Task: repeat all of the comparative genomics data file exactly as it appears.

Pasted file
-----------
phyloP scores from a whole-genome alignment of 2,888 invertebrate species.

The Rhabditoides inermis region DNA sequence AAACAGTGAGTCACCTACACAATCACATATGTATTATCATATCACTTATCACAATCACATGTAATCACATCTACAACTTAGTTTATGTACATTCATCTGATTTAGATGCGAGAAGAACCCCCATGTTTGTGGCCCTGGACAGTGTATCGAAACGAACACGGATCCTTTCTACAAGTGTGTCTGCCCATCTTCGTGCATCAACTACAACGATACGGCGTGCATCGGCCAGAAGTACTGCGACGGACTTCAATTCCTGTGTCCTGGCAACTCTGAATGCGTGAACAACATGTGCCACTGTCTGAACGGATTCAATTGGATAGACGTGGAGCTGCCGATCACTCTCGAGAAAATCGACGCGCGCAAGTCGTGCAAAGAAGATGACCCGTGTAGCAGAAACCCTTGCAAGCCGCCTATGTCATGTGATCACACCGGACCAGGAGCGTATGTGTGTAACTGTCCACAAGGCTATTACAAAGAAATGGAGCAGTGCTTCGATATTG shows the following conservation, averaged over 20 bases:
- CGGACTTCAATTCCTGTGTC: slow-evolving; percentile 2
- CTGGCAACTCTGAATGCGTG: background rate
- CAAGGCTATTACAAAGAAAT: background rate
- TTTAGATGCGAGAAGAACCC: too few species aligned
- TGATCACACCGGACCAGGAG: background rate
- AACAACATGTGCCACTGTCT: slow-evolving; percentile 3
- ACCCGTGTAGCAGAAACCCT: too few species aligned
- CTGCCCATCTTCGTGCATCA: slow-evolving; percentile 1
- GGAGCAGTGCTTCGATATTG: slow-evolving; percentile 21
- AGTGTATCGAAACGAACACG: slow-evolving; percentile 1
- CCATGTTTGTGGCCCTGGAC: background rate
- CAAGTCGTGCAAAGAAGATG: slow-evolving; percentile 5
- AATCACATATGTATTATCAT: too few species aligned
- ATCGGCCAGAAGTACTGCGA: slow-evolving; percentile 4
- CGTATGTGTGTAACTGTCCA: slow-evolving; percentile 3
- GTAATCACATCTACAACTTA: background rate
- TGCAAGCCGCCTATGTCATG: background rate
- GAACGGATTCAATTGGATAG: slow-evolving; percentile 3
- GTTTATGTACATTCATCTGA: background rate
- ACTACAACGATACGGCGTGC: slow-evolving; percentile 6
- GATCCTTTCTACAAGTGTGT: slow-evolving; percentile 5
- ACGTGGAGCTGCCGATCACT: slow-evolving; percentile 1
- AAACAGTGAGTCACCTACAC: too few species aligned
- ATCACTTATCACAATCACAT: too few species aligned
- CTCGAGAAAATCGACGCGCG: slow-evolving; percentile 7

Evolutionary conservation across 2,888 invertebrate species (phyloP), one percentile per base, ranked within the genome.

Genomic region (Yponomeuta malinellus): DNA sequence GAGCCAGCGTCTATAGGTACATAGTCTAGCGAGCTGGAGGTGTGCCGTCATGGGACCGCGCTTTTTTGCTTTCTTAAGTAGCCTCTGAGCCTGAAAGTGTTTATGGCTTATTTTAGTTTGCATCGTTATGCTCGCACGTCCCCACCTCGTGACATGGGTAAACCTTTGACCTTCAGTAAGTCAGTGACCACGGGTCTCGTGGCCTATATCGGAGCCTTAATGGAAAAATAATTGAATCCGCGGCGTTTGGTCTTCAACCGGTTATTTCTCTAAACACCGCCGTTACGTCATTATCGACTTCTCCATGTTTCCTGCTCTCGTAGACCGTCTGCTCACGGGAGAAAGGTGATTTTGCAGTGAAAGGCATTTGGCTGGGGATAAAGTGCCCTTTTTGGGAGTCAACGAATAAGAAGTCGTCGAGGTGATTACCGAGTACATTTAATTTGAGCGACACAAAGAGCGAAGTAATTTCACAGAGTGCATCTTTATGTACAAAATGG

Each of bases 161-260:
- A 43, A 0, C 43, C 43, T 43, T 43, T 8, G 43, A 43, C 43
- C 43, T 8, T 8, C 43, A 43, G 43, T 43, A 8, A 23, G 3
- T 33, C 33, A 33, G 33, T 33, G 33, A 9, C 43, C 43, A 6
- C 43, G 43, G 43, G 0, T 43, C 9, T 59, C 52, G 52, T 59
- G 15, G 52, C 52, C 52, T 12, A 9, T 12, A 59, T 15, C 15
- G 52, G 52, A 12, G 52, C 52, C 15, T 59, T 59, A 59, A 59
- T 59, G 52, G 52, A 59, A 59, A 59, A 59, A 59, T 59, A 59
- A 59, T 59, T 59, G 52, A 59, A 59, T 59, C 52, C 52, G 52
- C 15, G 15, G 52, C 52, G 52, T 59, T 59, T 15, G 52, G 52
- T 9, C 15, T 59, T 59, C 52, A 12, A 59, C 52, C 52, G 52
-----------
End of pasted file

phyloP scores from a whole-genome alignment of 2,888 invertebrate species.

The Rhabditoides inermis region DNA sequence AAACAGTGAGTCACCTACACAATCACATATGTATTATCATATCACTTATCACAATCACATGTAATCACATCTACAACTTAGTTTATGTACATTCATCTGATTTAGATGCGAGAAGAACCCCCATGTTTGTGGCCCTGGACAGTGTATCGAAACGAACACGGATCCTTTCTACAAGTGTGTCTGCCCATCTTCGTGCATCAACTACAACGATACGGCGTGCATCGGCCAGAAGTACTGCGACGGACTTCAATTCCTGTGTCCTGGCAACTCTGAATGCGTGAACAACATGTGCCACTGTCTGAACGGATTCAATTGGATAGACGTGGAGCTGCCGATCACTCTCGAGAAAATCGACGCGCGCAAGTCGTGCAAAGAAGATGACCCGTGTAGCAGAAACCCTTGCAAGCCGCCTATGTCATGTGATCACACCGGACCAGGAGCGTATGTGTGTAACTGTCCACAAGGCTATTACAAAGAAATGGAGCAGTGCTTCGATATTG shows the following conservation, averaged over 20 bases:
- CGGACTTCAATTCCTGTGTC: slow-evolving; percentile 2
- CTGGCAACTCTGAATGCGTG: background rate
- CAAGGCTATTACAAAGAAAT: background rate
- TTTAGATGCGAGAAGAACCC: too few species aligned
- TGATCACACCGGACCAGGAG: background rate
- AACAACATGTGCCACTGTCT: slow-evolving; percentile 3
- ACCCGTGTAGCAGAAACCCT: too few species aligned
- CTGCCCATCTTCGTGCATCA: slow-evolving; percentile 1
- GGAGCAGTGCTTCGATATTG: slow-evolving; percentile 21
- AGTGTATCGAAACGAACACG: slow-evolving; percentile 1
- CCATGTTTGTGGCCCTGGAC: background rate
- CAAGTCGTGCAAAGAAGATG: slow-evolving; percentile 5
- AATCACATATGTATTATCAT: too few species aligned
- ATCGGCCAGAAGTACTGCGA: slow-evolving; percentile 4
- CGTATGTGTGTAACTGTCCA: slow-evolving; percentile 3
- GTAATCACATCTACAACTTA: background rate
- TGCAAGCCGCCTATGTCATG: background rate
- GAACGGATTCAATTGGATAG: slow-evolving; percentile 3
- GTTTATGTACATTCATCTGA: background rate
- ACTACAACGATACGGCGTGC: slow-evolving; percentile 6
- GATCCTTTCTACAAGTGTGT: slow-evolving; percentile 5
- ACGTGGAGCTGCCGATCACT: slow-evolving; percentile 1
- AAACAGTGAGTCACCTACAC: too few species aligned
- ATCACTTATCACAATCACAT: too few species aligned
- CTCGAGAAAATCGACGCGCG: slow-evolving; percentile 7

Evolutionary conservation across 2,888 invertebrate species (phyloP), one percentile per base, ranked within the genome.

Genomic region (Yponomeuta malinellus): DNA sequence GAGCCAGCGTCTATAGGTACATAGTCTAGCGAGCTGGAGGTGTGCCGTCATGGGACCGCGCTTTTTTGCTTTCTTAAGTAGCCTCTGAGCCTGAAAGTGTTTATGGCTTATTTTAGTTTGCATCGTTATGCTCGCACGTCCCCACCTCGTGACATGGGTAAACCTTTGACCTTCAGTAAGTCAGTGACCACGGGTCTCGTGGCCTATATCGGAGCCTTAATGGAAAAATAATTGAATCCGCGGCGTTTGGTCTTCAACCGGTTATTTCTCTAAACACCGCCGTTACGTCATTATCGACTTCTCCATGTTTCCTGCTCTCGTAGACCGTCTGCTCACGGGAGAAAGGTGATTTTGCAGTGAAAGGCATTTGGCTGGGGATAAAGTGCCCTTTTTGGGAGTCAACGAATAAGAAGTCGTCGAGGTGATTACCGAGTACATTTAATTTGAGCGACACAAAGAGCGAAGTAATTTCACAGAGTGCATCTTTATGTACAAAATGG

Each of bases 161-260:
- A 43, A 0, C 43, C 43, T 43, T 43, T 8, G 43, A 43, C 43
- C 43, T 8, T 8, C 43, A 43, G 43, T 43, A 8, A 23, G 3
- T 33, C 33, A 33, G 33, T 33, G 33, A 9, C 43, C 43, A 6
- C 43, G 43, G 43, G 0, T 43, C 9, T 59, C 52, G 52, T 59
- G 15, G 52, C 52, C 52, T 12, A 9, T 12, A 59, T 15, C 15
- G 52, G 52, A 12, G 52, C 52, C 15, T 59, T 59, A 59, A 59
- T 59, G 52, G 52, A 59, A 59, A 59, A 59, A 59, T 59, A 59
- A 59, T 59, T 59, G 52, A 59, A 59, T 59, C 52, C 52, G 52
- C 15, G 15, G 52, C 52, G 52, T 59, T 59, T 15, G 52, G 52
- T 9, C 15, T 59, T 59, C 52, A 12, A 59, C 52, C 52, G 52